I absolutely do have the right to tell others what I believe is wrong, what I believe they should do, and so on. Perhaps you meant that I don't have the right to force my views on others. Although our democracy protects you from this. I have forced nothing. I don't force gays apart, I don't prevent their private marriage ceremonies, I don't prevent polygamist ceremonies, I don't force people to attend LDS Church services, and not once have I EVER tried to silence, limit, or prohibit the exercise of those beliefs as we see liberalism attempting to do to religious organizations, and so on.

    Liberals have taken equality to mean freedom. These two ideologies are contradicting though. Equally free? Sure! Yes! Equally entitled? No. I favor my views in the public square. I'd even have the state praise family institutions... but that in NO way limits your individual freedom to choose.

    Equal treatment is not prerequisite to freedom.

    brokenclay, while we may not entirely agree- great comments! Limiting any religious voice is entirely incompatible with individual freedom.

    ClarkHippo, great comment!

    Freedom inherently comes with inequality. The lack of tolerance liberals have for religious thought is their undoing.

  • FractalTheorem West Jordan, UT
    Oct. 8, 2011 1:14 p.m.

    The government in Hungary has been working toward this stunt since the mid-1990s when I was there. I'm truly dismayed that they did this. It looks like the Church will have to resubmit it's application; certainly it qualifies as there are enough members (in the Budapest stake alone!!) and sufficient length of time (the mission was formally organized in 1991, but the Church was formally recognized by the government (initially) pre World War I. This simply seems like a power grab by the Katolikus and Reformatus churches, among others. It's interesting to see some of the churches that must have lobbied hard to be included (like the Hit Gyulekezet).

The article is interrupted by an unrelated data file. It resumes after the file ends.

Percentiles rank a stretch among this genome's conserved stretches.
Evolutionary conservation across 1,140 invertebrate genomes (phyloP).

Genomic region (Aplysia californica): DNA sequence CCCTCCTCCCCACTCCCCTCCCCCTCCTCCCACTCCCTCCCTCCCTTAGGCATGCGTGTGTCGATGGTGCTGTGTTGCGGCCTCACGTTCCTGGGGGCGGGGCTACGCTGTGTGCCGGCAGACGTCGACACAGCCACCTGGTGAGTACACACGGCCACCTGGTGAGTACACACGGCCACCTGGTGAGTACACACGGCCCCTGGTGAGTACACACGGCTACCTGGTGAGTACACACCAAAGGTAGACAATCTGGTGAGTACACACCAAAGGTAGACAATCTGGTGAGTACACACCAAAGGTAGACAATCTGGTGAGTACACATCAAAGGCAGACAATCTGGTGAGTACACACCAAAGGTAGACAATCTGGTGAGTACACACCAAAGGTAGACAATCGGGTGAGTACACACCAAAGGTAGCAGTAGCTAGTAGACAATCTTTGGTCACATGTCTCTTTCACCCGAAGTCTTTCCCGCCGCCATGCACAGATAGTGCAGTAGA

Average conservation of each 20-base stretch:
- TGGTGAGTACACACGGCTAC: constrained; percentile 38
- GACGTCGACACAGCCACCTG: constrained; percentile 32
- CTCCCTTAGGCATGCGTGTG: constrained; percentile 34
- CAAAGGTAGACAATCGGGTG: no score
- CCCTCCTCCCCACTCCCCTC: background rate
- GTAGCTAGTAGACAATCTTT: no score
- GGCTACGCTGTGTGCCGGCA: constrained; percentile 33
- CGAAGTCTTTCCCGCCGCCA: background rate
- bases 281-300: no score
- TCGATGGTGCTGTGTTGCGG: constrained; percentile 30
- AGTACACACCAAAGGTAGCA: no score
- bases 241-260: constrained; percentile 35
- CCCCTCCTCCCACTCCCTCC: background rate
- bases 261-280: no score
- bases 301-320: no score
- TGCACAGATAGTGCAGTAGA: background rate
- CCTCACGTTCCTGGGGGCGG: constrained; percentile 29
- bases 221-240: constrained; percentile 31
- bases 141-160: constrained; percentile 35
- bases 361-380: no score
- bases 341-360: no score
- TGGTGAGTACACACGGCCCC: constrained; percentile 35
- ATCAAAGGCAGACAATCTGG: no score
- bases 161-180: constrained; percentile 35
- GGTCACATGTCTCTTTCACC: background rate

I understand the idea of distinguishing between charity institutions and churches, but this bill seems like a draconian application to this problem.

  • ClarkHippo Tooele, UT
    Oct. 8, 2011 1:10 p.m.

    @Vanka 11:54

    If someone were to say, "I can't stand living in Utah because..." followed by another person saying, "If you don't like Utah, you're free to move." The latter individual would be considered an ignorant fool, correct? Yet your comment says the exact same thing.

    This appears to be another example of the left wing's, "Do as we say, not as we do," attitude.

    @seattle_boy 6:28

    I'm curious, did you actually read the article or are simple attacking it because it discusses freedom of religion? The fact of the matter is, many countries throughout the world are attempting in very subtle ways to choke away people's religious freedom and this article gives some very concrete examples of how.

    More and more I realize those who continually shout, "Separate Church and State," are being totally dishonest in their words. What they really mean is, "Silence the Church, Worship the State."

    Of course on the other hand, liberal progressives have no problem at all using liberal leaning churches (which are just as tax exempt as the LDS and Catholic Churches) to push their own political agenda.

    Google "Nancy Pelosi religious left Obamacare" sometime.

  • brokenclay Scottsdale, AZ
    Oct. 8, 2011 12:47 p.m.


    Here's the point-- we ought to call a spade a spade. Secular thought in America has enslaved religion. To bifurcate religious thought from the public sphere is to restrict it. We cannot do this and at the same time and also claim to be a beacon of religious freedom.

    But as your comment illustrates, this isn't a problem for secular thinkers, because they are the ones in control. And that's fine, as God allows it. But call it what it is-- a government established religion. Don't call it freedom. Otherwise it is deceptive and appears to be an underhanded way of tightening secularism's hold on the public sphere.

    Freedom of religion as guaranteed in the Constitution demands that all religions are represented, not just one. Countries like Hungary are actually more free than the United States, in a sense. They all more than one religion a say in the public sphere. And yet we have the gall to preach at them, still.

    Our church is actually doing a lot of work in the Philippines right now. Our summer missions team saw tens of thousands of Filipino university students accept Christ.

  • Vanka Provo, UT
    Oct. 8, 2011 11:54 a.m.


    Please feel free to move to the Phillipines and send us a postcard.